Bruce Springsteen comes off as a tough-ass dude. His songs represent pride, strength, and resiliency. From the outside looking in, you would think Bruce is a rock that lets nothing phase him. Sadly,”The Boss” struggles with something millions of Americans do every day — mental illness.
In an appearance earlier today on CBS Sunday Morning, Bruce Springsteen opened up about a multitude of topics in advance of the release of his autobiography Born To Run, including his bout with depression, and how he manages to cope with it. Springsteen spoke about how the episodes of depression come and go, and how he does his damnedest to hide them from those close to him.
“It sneaks up on you. It’s like this thing that engulfs you. I got to where I didn’t want to get out of bed, you know? And you’re not behaving well at home and you’re tough on everybody. Hopefully not the kids. I always try to hide it from the kids. But you know, Patti really had to work with me through it. And her strength and the love she had was very important as far as guiding me through it. She said, ‘Well, you’re gonna be okay. Maybe not today or tomorrow! But it’s gonna be all right.'”
Springsteen also elaborated on his relationship with the late E Street saxophonist Clarence “The Big Man” Clemons, and how they both battled some of the same insecurities and demons on a daily basis.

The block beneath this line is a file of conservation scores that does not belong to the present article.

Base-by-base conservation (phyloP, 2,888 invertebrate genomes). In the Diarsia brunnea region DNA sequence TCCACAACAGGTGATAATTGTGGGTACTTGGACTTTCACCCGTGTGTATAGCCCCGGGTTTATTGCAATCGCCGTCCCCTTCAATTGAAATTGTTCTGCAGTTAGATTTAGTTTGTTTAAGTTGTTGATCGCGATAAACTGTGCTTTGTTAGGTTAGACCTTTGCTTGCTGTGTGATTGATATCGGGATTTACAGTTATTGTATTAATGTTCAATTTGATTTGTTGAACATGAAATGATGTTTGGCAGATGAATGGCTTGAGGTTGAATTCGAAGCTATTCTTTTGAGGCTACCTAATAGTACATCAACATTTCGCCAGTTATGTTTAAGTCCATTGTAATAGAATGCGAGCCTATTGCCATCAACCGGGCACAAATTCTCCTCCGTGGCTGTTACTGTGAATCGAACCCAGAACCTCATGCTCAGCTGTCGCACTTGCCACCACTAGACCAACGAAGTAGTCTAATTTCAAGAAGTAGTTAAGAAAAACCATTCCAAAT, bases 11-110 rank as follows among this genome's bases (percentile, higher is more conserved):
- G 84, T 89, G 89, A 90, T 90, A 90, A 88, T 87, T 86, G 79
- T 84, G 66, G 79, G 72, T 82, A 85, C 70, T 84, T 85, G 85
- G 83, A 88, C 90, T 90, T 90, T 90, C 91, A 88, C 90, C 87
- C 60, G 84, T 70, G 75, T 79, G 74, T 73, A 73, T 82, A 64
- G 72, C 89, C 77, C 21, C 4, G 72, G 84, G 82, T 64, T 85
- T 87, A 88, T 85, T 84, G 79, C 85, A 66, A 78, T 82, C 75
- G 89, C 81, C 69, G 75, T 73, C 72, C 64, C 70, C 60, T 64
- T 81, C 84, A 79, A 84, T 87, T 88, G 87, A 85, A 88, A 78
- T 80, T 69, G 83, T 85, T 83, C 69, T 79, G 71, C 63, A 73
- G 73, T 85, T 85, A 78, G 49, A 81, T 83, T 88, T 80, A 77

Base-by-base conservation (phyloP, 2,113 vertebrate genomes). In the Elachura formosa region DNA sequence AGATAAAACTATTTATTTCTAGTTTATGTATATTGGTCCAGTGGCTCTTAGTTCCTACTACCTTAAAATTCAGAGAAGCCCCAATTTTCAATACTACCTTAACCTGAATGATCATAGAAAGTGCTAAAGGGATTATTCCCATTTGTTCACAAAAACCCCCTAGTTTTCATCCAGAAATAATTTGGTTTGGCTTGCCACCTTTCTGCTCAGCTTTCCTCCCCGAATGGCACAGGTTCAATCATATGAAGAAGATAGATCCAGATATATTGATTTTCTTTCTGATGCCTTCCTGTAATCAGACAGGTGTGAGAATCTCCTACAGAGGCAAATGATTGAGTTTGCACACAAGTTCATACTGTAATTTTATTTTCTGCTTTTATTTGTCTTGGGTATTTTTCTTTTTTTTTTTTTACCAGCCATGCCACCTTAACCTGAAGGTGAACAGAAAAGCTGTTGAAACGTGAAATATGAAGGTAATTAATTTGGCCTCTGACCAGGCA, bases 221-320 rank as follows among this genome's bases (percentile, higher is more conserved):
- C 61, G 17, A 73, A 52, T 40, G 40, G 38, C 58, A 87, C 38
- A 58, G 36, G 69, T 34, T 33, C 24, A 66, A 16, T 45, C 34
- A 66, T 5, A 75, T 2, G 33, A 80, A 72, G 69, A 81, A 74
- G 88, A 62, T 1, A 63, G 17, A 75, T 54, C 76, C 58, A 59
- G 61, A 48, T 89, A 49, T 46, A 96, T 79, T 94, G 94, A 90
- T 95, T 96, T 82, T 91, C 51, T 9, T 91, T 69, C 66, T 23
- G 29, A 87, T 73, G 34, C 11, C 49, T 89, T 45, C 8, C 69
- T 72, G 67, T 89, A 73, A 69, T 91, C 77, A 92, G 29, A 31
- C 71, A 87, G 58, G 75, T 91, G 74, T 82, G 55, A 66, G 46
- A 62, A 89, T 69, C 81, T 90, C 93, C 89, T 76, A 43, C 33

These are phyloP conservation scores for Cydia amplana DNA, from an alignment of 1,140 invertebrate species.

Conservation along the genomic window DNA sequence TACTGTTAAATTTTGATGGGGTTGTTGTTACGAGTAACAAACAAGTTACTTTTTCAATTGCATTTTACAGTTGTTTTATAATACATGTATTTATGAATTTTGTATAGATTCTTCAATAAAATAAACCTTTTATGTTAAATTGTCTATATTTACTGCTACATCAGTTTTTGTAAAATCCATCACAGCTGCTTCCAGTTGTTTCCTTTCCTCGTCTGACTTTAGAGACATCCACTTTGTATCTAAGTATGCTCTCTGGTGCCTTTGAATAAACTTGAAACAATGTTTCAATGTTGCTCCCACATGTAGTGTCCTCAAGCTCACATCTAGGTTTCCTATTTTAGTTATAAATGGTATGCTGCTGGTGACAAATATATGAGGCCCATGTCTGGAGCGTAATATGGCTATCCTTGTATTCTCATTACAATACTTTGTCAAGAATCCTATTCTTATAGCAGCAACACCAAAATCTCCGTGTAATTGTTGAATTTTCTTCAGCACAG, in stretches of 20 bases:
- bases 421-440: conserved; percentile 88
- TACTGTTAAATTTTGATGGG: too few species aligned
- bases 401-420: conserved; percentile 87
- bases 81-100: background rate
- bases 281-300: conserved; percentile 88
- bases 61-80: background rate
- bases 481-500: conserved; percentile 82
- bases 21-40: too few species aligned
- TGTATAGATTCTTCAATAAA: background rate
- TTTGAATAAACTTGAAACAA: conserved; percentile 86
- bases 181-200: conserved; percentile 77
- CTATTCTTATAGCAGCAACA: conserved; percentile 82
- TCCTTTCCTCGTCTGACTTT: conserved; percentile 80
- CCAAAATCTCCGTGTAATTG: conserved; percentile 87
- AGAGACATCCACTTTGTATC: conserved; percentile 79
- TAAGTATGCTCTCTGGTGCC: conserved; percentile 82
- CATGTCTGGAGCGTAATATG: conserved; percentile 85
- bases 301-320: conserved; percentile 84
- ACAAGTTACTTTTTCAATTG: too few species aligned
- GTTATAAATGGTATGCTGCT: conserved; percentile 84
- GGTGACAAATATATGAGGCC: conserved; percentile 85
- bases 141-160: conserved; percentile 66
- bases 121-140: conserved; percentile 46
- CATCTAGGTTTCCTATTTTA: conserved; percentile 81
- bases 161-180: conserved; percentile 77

“It was very primal,” Springsteen said of their relationship. “It was just, ‘Oh, you’re some missing part of me. You’re some dream I’m having.’ He was this huge force, you know? While at the same time being very fragile and very dependent himself, which is maybe what the two of us had in common. We were both kind of insecure down inside. And we both felt kind of fragile and unsure of ourselves. But when we were together we felt really powerful.”
The 66-year-old musician has recently been extremely open about episodes of depression that popped up between ages 60 and 64. Springsteen mentions that he’s always in fear that he will succumb to some of the same issues his own father had when he was younger. He blames a combination of surgery to repair chronic numbness in his left side that was negatively impacting his performances, and his hectic schedule on the mental illness struggles.
Springsteen’s autobiography Born to Run hits shelves September 27th.
(Via Rolling Stone)